Volume One ~ Victoria
Railway Hotels of Australia
This book by Scott Whitaker, railway enthusiast and part-time historian, is sure to make fascinating reading as it details the history of every Railway Hotel that trades, or once traded in Victoria.
Additionally, it explores the importance and history of Victorian Railways, the history and development of the town, and the social, economic and political themes that have helped to shape Victorian society over the last 150 years.
Consisting of 272 pages in length, this HardCover book contains hundreds of historic and contemporary images, as well as a range of advertisements and anecdotes that add interest and establish the mood of the era.
It is proudly printed in Australia on high-quality art paper, and will cater to many readers, from railway and hotel hobbyists, publicans, as well as people who are interested in local or social history, and architecture.
210mm x 297mm
Railway Hotels of Victoria
“… The contractor responsible for the construction of the line north from Bendigo towards Echuca was a Mr Higgins, who adpoted the practice of paying his men not by the hour, but by the value of the work they performed…” – p.38
Glenrowan Railway Tavern
“… The railway reached Glenrowan on 28 October 1873 when the 40 km section of the Albury Line between Benalla and Wangaratta opened. Shortly afterwards, Patric McDonnell purchased an old inn on what is now Glastone Street and renamed the house as the Railway Tavern.” – p.97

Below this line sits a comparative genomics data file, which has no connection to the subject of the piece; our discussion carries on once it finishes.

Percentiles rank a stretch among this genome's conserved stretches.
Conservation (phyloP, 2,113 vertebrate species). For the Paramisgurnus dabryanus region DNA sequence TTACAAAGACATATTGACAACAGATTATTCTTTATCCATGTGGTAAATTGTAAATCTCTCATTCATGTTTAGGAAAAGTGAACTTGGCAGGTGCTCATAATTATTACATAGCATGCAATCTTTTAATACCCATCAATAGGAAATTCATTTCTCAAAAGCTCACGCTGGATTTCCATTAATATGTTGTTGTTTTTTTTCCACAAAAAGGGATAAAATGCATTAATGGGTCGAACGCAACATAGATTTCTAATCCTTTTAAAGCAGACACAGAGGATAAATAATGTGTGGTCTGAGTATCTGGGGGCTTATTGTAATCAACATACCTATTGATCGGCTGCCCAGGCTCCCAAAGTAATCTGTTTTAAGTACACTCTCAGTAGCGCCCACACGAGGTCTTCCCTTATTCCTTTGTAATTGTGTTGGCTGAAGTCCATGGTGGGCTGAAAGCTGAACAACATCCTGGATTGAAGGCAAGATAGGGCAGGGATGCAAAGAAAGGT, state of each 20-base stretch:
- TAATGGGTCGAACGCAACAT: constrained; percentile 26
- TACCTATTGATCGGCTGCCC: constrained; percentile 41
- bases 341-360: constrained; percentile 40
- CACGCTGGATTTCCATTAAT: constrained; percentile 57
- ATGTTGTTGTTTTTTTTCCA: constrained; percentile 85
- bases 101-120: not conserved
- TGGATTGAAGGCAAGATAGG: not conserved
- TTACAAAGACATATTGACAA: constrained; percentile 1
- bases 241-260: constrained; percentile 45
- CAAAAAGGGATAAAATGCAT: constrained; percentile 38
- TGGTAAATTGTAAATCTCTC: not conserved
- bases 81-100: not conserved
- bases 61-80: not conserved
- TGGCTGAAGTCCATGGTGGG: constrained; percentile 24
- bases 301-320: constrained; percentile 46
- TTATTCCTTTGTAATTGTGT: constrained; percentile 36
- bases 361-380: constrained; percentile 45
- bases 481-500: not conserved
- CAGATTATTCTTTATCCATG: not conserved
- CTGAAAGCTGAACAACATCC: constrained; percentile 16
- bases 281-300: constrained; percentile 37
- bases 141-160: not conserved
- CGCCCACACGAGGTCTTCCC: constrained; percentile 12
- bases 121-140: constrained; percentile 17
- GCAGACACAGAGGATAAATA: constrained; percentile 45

Goldsborough Railway Hotel
“… Goldsborough was the first station after Dunolly on the Yelta line that opened as far as Bealiba on 3 September 1878.” – p.98
Yarraville Railway Hotel
“… Other sporting events were held at the Railway Hotel. In the late 1890s, a buggy race to Werribee and back was organised. Then the Yarraville Sports and Athletics Club was founded at the hotel in 1899.” – p.247
“… I congratulate Scott for achieving this substantial compilation, and commend the book to a wide readership: railway and hotel hobbyists, publicans, people with an interest in local or social history, or with an interest in architecture. Many readers may be enthused to seek and sample survivors, and join the spirits of patrons and publicans from the early years…”
Roderick B Smith, retired editor Rail News Victoria